My son has a friend staying with us for a few days who describes herself as a pagan. She wouldn’t accept our invitation to attend church with us on Easter morning because of that belief. As a result, he didn’t attend either.
So I’ve been thinking about paganism today.
If I understand it correctly, that word can mean lots of different things to different people. I think that people in America today who choose that label to describe their religious convictions would generally believe that the Divine is in nature, that all things are indwelled by the Divine or are an expression of it. Most might limit that to all living things; some see the Divine in any material thing.
If I remember my Dark Ages college education correctly, we divided paganism into polytheism (many gods), pantheism (the spirit of all living things together compose the Universal Divine), and panentheism (the Universal Divine also is beyond the material world).
I suppose today’s pagans would be about as diverse as a paleopaganism like Hinduism, so I don’t want to give anyone a hard time about their paganism based my lack of understanding. These days, religious beliefs are collected, much like platefuls at a potluck. Something look good to you? Add a spoonful. When you reach the end of the table, what you have may not look very attractive or make any sense from a dietetic perspective, but you’ve got exactly what you wanted.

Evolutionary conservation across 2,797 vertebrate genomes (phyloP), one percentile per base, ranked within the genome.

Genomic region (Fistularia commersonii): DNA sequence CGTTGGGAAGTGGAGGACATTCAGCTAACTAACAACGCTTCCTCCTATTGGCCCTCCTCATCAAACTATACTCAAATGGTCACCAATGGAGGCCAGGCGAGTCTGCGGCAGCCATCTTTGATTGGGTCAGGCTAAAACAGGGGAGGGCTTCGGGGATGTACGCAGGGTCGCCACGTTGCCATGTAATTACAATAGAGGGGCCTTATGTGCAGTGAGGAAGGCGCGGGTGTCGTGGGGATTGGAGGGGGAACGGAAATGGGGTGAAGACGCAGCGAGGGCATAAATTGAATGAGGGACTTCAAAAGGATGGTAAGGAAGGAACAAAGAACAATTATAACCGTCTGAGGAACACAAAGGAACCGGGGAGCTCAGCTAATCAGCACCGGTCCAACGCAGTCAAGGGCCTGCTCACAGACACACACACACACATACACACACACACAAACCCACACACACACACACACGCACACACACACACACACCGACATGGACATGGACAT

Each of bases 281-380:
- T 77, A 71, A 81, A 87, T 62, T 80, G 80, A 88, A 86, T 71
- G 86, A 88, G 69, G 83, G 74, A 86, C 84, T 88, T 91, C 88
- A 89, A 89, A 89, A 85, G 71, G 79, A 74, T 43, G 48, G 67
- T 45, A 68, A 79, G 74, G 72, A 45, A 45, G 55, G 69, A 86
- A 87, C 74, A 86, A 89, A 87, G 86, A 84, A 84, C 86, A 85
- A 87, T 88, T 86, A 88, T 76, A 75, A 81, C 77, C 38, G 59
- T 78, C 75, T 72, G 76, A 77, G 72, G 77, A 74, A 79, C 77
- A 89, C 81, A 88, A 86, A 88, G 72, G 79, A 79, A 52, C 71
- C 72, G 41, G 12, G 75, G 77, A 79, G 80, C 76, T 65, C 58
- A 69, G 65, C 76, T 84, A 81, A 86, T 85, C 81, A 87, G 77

In fact, I guess that’s what perplexes me most about paganism: How is it you decided to believe what you believe?
I can’t see what would persuade a person to hold a pagan belief system and practice its rituals, other than finding it attractive. Is there evidence of any kind that leads a person to reach the conclusion that God is within us all? What more is there to it than deciding to hold an opinion?
And is there anything that makes it a better opinion than any other religious notion any other person might cook up in a fevered imagination? Perhaps someone out there can help me sort this out.
I don’t suppose it matters to me what someone else believes, as long as they don’t claim their beliefs are actually true, for themselves or anyone else. Beliefs based on opinion aren’t even true for the people who believe them; they are merely believed. There is no such thing as private truth. To claim a belief is true, you have to be able to demonstrate it is true. To say “it’s true for me” is to say less than nothing.
There is one, and only one, system of religious and moral truth that can be proven true beyond a reasonable doubt.